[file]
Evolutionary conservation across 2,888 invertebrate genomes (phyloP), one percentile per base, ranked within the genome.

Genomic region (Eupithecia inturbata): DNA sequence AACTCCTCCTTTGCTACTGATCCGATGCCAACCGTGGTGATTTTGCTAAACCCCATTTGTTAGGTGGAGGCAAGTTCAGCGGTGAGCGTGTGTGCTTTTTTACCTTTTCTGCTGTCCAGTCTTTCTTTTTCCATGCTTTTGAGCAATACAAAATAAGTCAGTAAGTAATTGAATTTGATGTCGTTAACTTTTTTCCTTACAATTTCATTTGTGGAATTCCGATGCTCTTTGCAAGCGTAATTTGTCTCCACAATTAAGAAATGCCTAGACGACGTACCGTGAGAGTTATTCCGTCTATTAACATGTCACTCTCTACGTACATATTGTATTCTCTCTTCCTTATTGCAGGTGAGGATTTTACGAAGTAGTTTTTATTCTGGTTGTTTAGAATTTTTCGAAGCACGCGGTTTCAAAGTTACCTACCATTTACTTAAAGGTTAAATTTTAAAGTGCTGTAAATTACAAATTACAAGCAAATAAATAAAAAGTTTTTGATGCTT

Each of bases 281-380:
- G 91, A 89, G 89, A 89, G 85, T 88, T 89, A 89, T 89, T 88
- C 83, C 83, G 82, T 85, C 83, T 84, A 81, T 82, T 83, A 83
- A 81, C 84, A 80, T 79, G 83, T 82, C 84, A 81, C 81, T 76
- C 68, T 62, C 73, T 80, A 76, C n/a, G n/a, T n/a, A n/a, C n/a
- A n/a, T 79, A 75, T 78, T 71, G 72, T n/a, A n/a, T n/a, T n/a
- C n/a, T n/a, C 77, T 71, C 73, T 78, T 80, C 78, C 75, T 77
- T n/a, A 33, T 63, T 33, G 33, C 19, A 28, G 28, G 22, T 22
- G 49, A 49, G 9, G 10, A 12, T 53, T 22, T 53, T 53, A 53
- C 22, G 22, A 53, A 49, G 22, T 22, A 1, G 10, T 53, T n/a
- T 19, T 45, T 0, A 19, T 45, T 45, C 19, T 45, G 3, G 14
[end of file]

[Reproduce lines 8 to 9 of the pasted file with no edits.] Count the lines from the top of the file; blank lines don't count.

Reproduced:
- A n/a, T 79, A 75, T 78, T 71, G 72, T n/a, A n/a, T n/a, T n/a
- C n/a, T n/a, C 77, T 71, C 73, T 78, T 80, C 78, C 75, T 77